There was a net outflow of foreign direct investment (FDI) from Ukraine in the first quarter of this year of $1,451million, reversing the trend of inflows of the last several years, according to data from State Statistics Agency.
Ukraine has been attracting foreign investment but at disappointingly low levels. New FDI in 2019 was $1.9 billion, the stats agency said. About one quarter, or $506 million, was from Cyprus, a famous offshore jurisdiction The next four sources were: Russia – $396 million; the Netherlands – $262 million; the United Kingdom – $212 million; and Germany – $119 million, bne IntelliNews reports.
The only sector to attract substantial FDI has been the renewable power sector, which has seen more than $4 billion of inflows in the last two years to take advantage of the attractive tariff regime. However, the government has undermined confidence in the sector after it decided to reduce the tariffs, to the outrage of investors. A compromise was struck in June, but the investors remain unhappy and some are still contemplating taking their complaints to international arbitration.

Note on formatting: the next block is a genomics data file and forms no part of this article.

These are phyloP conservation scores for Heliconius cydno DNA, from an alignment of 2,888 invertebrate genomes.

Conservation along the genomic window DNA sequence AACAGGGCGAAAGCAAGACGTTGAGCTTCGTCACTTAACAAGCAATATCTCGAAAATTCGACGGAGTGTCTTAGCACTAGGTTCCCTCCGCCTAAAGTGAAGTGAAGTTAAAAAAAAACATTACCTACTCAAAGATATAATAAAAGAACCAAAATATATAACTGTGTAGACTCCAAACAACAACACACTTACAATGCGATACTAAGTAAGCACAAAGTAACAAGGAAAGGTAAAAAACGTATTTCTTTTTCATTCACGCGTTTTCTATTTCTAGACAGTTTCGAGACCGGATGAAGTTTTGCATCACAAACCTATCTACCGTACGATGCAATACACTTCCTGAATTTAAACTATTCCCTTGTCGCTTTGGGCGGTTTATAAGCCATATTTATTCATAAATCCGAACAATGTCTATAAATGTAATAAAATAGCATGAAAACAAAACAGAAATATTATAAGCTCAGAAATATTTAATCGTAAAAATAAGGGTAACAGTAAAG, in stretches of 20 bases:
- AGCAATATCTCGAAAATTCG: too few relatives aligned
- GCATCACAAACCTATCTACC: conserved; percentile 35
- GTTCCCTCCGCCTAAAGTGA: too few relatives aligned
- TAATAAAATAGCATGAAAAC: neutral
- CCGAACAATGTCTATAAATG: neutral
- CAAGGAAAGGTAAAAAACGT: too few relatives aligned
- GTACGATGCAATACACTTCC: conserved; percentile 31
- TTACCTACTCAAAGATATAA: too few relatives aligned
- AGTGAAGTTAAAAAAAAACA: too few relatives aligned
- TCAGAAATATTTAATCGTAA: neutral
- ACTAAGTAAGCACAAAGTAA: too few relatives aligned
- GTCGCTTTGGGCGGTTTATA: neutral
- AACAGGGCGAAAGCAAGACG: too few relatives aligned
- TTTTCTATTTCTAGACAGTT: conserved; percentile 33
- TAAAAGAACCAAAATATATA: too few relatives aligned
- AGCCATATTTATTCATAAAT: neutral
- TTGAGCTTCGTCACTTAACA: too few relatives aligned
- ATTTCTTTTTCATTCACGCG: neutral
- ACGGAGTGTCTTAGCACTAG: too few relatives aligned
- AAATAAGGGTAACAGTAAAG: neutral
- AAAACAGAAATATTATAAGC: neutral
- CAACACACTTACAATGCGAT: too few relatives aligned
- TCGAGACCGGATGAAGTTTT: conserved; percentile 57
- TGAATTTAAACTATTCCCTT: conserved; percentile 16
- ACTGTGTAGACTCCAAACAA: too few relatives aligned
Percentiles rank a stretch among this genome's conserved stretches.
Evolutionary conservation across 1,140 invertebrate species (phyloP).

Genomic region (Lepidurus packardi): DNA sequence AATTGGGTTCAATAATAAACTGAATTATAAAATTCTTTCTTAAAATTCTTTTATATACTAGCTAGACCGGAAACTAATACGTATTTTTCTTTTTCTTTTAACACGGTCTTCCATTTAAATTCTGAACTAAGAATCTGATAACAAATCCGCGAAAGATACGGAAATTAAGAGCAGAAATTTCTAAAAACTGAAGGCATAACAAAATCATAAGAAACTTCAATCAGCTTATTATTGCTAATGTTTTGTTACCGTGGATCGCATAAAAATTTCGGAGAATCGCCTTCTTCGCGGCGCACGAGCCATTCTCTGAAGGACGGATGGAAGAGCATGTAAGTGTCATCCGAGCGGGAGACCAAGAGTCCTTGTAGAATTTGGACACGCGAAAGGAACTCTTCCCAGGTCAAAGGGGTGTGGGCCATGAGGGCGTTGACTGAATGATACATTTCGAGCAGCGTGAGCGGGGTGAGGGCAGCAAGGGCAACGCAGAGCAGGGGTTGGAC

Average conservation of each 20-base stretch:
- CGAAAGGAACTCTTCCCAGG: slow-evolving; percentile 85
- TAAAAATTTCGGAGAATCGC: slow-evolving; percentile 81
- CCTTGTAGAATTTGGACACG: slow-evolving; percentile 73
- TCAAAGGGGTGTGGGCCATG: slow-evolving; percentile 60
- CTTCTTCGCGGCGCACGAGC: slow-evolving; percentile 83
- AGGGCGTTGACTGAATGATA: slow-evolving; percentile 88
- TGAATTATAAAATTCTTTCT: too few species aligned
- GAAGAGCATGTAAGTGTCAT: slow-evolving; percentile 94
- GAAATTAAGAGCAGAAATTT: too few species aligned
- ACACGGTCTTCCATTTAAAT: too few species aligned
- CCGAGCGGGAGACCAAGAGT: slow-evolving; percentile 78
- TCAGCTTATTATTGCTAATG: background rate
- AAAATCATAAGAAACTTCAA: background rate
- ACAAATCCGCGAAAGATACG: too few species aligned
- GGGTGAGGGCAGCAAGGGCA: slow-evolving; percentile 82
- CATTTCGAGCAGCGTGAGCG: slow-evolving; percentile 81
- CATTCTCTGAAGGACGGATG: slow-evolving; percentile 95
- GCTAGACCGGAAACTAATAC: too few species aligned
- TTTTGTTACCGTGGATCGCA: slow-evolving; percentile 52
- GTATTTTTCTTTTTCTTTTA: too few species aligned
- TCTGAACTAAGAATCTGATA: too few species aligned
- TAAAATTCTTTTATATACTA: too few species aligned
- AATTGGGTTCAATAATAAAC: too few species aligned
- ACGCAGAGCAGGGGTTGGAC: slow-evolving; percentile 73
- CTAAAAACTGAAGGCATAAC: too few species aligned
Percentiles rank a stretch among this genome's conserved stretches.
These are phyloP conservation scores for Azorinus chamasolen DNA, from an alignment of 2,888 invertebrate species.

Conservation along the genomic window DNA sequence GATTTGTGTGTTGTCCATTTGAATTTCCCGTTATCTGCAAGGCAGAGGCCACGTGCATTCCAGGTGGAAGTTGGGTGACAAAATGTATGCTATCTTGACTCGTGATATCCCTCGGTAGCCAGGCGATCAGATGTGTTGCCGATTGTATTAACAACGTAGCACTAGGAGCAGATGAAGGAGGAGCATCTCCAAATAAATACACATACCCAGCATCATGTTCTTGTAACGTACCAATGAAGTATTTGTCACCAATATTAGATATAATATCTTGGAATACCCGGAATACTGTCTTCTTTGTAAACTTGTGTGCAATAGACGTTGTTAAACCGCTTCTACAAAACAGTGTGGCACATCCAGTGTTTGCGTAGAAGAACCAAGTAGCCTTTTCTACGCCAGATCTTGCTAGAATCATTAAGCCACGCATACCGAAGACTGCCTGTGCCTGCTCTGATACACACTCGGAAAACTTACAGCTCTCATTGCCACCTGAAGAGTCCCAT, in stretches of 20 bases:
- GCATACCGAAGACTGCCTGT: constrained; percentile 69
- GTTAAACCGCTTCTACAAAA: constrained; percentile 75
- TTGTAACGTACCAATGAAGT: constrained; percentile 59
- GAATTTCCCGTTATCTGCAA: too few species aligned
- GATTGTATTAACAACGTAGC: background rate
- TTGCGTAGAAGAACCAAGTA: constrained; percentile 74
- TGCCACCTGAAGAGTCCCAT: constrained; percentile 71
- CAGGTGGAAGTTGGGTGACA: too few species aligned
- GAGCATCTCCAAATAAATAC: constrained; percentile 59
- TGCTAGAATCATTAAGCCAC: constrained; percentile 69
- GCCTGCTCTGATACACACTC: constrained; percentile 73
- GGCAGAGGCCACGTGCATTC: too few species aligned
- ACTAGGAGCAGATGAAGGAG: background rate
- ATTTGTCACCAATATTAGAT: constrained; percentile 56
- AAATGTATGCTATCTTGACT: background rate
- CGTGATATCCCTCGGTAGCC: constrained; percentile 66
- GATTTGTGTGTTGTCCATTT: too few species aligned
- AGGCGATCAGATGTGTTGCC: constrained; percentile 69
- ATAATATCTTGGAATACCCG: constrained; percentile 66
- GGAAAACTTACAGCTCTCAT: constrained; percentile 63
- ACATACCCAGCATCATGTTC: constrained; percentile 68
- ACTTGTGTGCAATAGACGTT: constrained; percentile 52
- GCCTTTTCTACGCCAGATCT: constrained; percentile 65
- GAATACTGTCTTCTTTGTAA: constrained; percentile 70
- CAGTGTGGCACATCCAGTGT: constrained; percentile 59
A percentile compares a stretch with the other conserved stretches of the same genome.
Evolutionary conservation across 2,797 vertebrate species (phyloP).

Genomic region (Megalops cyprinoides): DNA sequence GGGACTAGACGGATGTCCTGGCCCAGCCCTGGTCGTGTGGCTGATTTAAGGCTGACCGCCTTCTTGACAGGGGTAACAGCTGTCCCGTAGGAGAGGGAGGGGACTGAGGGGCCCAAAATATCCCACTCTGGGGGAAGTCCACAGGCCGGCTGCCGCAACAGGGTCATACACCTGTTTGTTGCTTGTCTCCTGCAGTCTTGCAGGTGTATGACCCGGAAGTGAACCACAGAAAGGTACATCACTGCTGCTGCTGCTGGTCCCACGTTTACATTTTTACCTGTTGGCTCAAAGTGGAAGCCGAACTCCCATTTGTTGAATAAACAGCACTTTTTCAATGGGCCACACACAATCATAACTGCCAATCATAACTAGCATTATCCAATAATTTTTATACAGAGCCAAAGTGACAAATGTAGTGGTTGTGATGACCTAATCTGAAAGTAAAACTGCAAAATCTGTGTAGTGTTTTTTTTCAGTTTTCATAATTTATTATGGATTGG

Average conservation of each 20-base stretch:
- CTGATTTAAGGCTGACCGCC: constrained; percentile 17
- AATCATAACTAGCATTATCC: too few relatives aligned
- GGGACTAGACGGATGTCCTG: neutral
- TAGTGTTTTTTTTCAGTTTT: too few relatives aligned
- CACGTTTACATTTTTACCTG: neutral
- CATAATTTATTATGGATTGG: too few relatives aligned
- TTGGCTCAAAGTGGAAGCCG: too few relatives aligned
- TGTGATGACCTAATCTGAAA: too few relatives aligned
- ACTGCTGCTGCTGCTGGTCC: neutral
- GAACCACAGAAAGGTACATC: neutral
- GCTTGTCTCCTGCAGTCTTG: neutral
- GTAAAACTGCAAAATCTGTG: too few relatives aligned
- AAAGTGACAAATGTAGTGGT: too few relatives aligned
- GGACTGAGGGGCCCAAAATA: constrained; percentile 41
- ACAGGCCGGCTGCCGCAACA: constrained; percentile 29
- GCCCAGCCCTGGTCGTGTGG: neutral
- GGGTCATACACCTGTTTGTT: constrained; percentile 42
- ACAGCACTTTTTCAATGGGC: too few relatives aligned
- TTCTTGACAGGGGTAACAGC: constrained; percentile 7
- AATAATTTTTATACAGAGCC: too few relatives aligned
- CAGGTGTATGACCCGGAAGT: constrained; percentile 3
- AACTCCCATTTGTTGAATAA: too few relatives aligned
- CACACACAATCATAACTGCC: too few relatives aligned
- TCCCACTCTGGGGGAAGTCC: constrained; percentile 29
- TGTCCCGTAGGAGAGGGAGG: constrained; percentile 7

The investment case for Ukraine has been in decline since Ukrainian President Volodymyr Zelensky shook up the government with a major reshuffle on March 3.
The arrival of the coronavirus (COVID-19) epidemic has only undermined the case for investment further. The latest shocker was resignation of the National Bank of Ukraine, Yakiv Smolii, who complained over "political pressure".
In May there was a fresh $323 million net outflow of FDI that followed on from an inflow of $360 million in April.
As UNIAN reported earlier, the International Monetary Fund (IMF) urged Ukraine to maintain the independence of the central bank after Governor Yakiv Smolii unexpectedly resigned, citing "systematic political pressure."
Independence of the NBU is "at the centre of Ukraine's Fund-supported programme, and why it must be maintained under his successor," the IMF said.